ModernityBlog

“Nearly all men can stand adversity, but if you want to test a man’s character, give him power.” Abraham Lincoln

Posts Tagged ‘Bashar al-Assad

Bin Laden, More, Odds And Sods.

leave a comment »

There is a good podcast from the New Yorker with Steve Coll, Dexter Filkins, and Ryan Lizza on Osama bin Laden and Pakistan as an MP3.

There were elections going on in Britain for some local councils, FT Westminster has a nice quick summary here. I suspect that the reason the Lib Dems lost was disenchantment from ex-Labour/floating voters. Years back, on paper, the Lib Dems looked more radical, more left than the Labour Party and so acquired those displeased with how right wing and distant the British Labour Party had become. The Tory vote held up because Tory voters have a more ingrained class consciousness than many would care to acknowledge. The Greens also benefited from ex-Lib Dem voters.

Labour’s mediocre performance seems in part due to the unappealing and decidedly uncharismatic Ed Miliband, who still hasn’t decided to throw the wreckage of new Labour overboard yet. He’s Labour’s equivalent of Iain Duncan Smith. If the Labour Party could renounce new Labour and its modern refried equivalent then they might have a chance of beating the Tories, the old-fashioned way, but as it is I can’t see the plethora of mediocrities in the shadow cabinet achieving much. They are useless and obviously so.

The Economist’s piece on robots and nuclear disasters makes a very salient point:

“Since March 11th when disaster struck the Fukushima Dai-ichi nuclear-power plant, it has become clear that most of that effort has gone to waste. Japan’s much-vaunted robots may play violins and build cars, but the only ones now doing emergency work in its biggest-ever nuclear disaster are foreign, such as the PackBot, previously used in Afghanistan, which is made by Massachusetts-based iRobot.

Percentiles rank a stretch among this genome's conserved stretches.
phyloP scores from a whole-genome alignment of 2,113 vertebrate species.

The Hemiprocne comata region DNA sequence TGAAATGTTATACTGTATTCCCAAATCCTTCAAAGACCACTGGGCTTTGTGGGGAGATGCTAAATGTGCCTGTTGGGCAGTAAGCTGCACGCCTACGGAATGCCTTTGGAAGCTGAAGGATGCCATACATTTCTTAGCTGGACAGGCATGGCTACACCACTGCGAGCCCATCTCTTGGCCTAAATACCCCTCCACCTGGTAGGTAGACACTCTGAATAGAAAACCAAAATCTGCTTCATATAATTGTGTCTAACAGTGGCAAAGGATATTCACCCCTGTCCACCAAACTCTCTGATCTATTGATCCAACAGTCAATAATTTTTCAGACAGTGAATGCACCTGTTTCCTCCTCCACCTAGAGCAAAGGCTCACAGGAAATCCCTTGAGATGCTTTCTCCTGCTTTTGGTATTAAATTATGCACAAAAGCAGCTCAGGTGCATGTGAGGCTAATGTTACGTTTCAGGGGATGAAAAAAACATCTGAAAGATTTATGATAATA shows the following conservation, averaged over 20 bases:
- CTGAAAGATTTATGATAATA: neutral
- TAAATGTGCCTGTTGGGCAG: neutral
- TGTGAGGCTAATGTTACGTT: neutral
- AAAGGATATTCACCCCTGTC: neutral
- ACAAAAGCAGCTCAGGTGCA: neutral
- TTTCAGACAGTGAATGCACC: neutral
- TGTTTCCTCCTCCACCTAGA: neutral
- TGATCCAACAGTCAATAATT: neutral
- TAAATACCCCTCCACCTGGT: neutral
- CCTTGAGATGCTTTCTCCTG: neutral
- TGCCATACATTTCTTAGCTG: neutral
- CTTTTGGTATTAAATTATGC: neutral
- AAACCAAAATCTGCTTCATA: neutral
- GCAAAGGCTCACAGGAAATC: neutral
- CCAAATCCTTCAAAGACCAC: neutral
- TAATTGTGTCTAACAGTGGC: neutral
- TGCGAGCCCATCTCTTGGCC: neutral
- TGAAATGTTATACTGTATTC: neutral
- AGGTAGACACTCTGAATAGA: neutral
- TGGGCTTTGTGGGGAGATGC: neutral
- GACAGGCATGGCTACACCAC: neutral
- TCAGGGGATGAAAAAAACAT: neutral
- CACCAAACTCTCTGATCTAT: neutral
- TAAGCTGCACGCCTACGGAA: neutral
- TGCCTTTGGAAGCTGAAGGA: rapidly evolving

The reasons for this oddity help explain why the nuclear accident, though caused by a tsunami, has been exacerbated by a string of public-policy failures. Despite several low-level nuclear accidents, Japan’s power generators such as Tokyo Electric Power (TEPCO), owner of the Fukushima plant, have sworn blind that their safety records are exemplary and there is no danger of any meltdowns. This safety mythology has been used by utilities to bypass domestic opposition to nuclear energy and was tacitly endorsed by the government, media, and public at large.

But it meant the government failed to ensure proper disaster preparedness. And the utilities failed to build up expertise in certain areas, such as robotics. So TEPCO was allowed to spurn the rescue robots built with public money. Commercial robot makers such as Tmsuk, based in south-western Japan, say they were shut out too. “

Hundreds of Western “anti-imperialists” must be breathing a sigh of relief, no longer will they have to defend the rantings of the Iranian President. He’s on his way out after a political clash with the Supreme Leader in Iran. We can only hope that Ahmadinejad’s replacement is not such a racist or a fan of neo-Nazis. Not that many in the West would probably notice either way.

Adam Holland on the shenanigans going on at the City University of New York and the proposed honorary degree for Tony Kushner:

“A member of CUNY’s board of trustees, Jeffrey Wiesenfeld, has blocked Tony Kushner from receiving that university’s honors. In what is usually a pro-forma vote, the rubber stamp was stolen by a trustee with an ideological agenda and an inflated sense of his own importance. That trustee clearly misunderstands both his own role and that of the university in such matters.